Pollutants from fracking could pose health risk to children, warn researchers
Analysis of US fracking sites suggests pollutants including airborne particulates and heavy metals could affect neurodevelopment of babies and children.
Pollutants released during fracking processes could pose a health risk to infants and children, according to researchers studying chemicals involved in shale gas operations.
The extraction of shale gas using pressurised fluid – a process known as fracking – has been used commercially since the 1950s and in recent years has fuelled an energy boom in the US. Many countries around the world are looking to follow suit – including Australia and the UK, where the first drilling in six years is expected to begin this week in the North Yorkshire village of Kirby Misperton, despite staunch opposition from protesters.
However, other countries have banned the practice, including France, Ireland, and Germany, citing environmental concerns, with the Scottish parliament today backing the Scottish government’s ban.
Now scientists analysing studies looking into the presence of chemicals at fracking sites in the US say the presence of pollutants ranging from airborne particulates to heavy metals could affect the neurodevelopment of babies and children in the area.
The team focused on five major groups of pollutants including heavy metals, chemicals that disrupt hormone systems and particulates. These substances have been linked to effects ranging from memory, learning and IQ deficits to disorders including anxiety and schizophrenia, as well as behavioural problems including hyperactivity and aggression.
“This study is really the first comprehensive look at whether there is a risk for this type of harm from fracking,” said Ellen Webb, co-author of the research from the Center for Environmental Health, a US-based non-profit organisation.
The research, published in the journal Reviews on Environmental Health, details evidence of the neurological and neurodevelopmental effects and long-term health impacts of chemicals that other studies have linked to unconventional oil and gas operations – techniques that include fracking.
The research highlights a number of ways by which such pollutants are released by fracking and other such operations, including through leaks, equipment use and trucks for transportation.
It also reports that levels of various pollutants in air and water samples – including particulate matter, manganese and benzene – have been found by some studies to exceed US guidelines at certain fracking sites.
“Given the profound sensitivity of the developing brain and the central nervous system, it is very reasonable to conclude that young children who experience frequent exposure to these pollutants are at particularly high risk for chronic neurological problems and disease,” said Webb.
But, she noted, questions remain around what the exact health impacts of such levels of exposure might be..
“One of the major unknowns is how low level but long term exposure from multiple chemicals might affect people’s health,” said Webb.
The authors make a number of recommendations, including that buildings such as schools be set at least 1.6km (one mile) away from where drilling occurs. They also say better monitoring is needed to unpick the health impacts of human exposure to the pollutants.
“Currently, only a small number of studies document a causal relationship between pollution created by unconventional oil and gas operations and undesirable health outcomes,” the authors note.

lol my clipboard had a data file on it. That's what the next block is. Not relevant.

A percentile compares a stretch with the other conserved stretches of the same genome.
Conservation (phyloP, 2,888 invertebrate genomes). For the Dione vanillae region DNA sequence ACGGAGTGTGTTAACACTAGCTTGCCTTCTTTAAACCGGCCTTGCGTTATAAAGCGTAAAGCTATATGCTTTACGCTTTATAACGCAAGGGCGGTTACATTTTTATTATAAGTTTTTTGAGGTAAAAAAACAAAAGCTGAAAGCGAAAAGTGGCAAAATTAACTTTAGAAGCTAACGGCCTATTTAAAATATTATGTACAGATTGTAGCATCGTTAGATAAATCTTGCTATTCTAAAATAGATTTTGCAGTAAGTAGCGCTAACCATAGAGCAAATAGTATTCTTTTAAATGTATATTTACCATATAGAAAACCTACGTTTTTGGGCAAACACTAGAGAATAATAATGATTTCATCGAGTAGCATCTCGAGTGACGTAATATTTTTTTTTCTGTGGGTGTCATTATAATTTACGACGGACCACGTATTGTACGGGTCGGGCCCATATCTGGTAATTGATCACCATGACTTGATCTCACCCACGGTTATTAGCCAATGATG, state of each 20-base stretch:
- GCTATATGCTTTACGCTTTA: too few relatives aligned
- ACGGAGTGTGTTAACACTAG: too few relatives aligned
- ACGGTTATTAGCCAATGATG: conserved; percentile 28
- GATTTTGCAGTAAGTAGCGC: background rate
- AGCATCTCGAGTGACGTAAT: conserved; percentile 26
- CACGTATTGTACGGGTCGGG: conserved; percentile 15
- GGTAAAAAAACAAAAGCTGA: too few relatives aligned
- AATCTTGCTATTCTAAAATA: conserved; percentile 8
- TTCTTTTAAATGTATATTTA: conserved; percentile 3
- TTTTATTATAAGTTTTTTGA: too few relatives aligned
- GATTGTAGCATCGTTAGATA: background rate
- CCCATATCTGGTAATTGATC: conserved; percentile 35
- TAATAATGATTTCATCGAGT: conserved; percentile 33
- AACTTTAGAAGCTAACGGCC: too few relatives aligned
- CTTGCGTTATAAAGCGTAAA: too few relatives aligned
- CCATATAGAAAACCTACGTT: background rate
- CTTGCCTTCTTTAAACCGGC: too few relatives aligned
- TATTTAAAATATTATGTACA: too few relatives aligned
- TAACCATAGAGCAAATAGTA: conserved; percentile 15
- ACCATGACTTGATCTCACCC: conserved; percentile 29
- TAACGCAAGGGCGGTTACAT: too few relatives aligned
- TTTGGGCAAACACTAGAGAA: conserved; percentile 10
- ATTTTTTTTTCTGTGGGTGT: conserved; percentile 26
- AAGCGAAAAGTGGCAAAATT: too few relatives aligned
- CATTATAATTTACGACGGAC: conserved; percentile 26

Laura Grant, senior policy adviser at the Chartered Institution of Water and Environmental Management in the UK reiterated the point, noting that while the research detailed health impacts linked to the various pollutants, there was no clear evidence that fracking has directly caused such problems among those near shale gas sites. But, she added, “that is not to say there aren’t any risks,” although she observed that regulations around fracking differ between the US and the UK.
“The limits on what you can put into your fracking fluid are a lot more stringent in the UK,” said Grant. “At the moment it is only very few substances, and they are all non-hazardous.”
Professor Andrew Watterson, director of the centre for public health and population health research at the University of Stirling, said some of the pollutants flagged by the researchers will also be present at sites in the UK and may include particulate matter and endocrine-disrupting chemicals. He added that more needs to be done to determine what constitutes a “safe” level.
“Preventing exposure is the critical step and even with a small number of pilot wells under relatively tight surveillance by regulators, there have already been multiple breaches and planning creep issues,” said Watterson.
But Ken Cronin, chief executive of UKOOG, the representative body for the UK onshore oil and gas industry, said research had shown that levels of risk were low in a properly-regulated industry.
“Approval by the Environment Agency for the use of chemicals in the UK will only occur if consideration of the likely concentrations and pathways from a source to a given receptor is minimal,” he noted.
However Antoine Simon, extractive industries campaigner for Friends of the Earth Europe, said the latest study adds to a growing body of research highlighting health dangers for those living near fracking sites, and called for a ban on the technology.
“Fracking technology is inherently risky wherever its used and it would be foolish to think the health impacts seen in the US would be avoided in the UK,” he said. “The risks to people exposed to air and water pollutants associated with fracking have to be taken seriously.”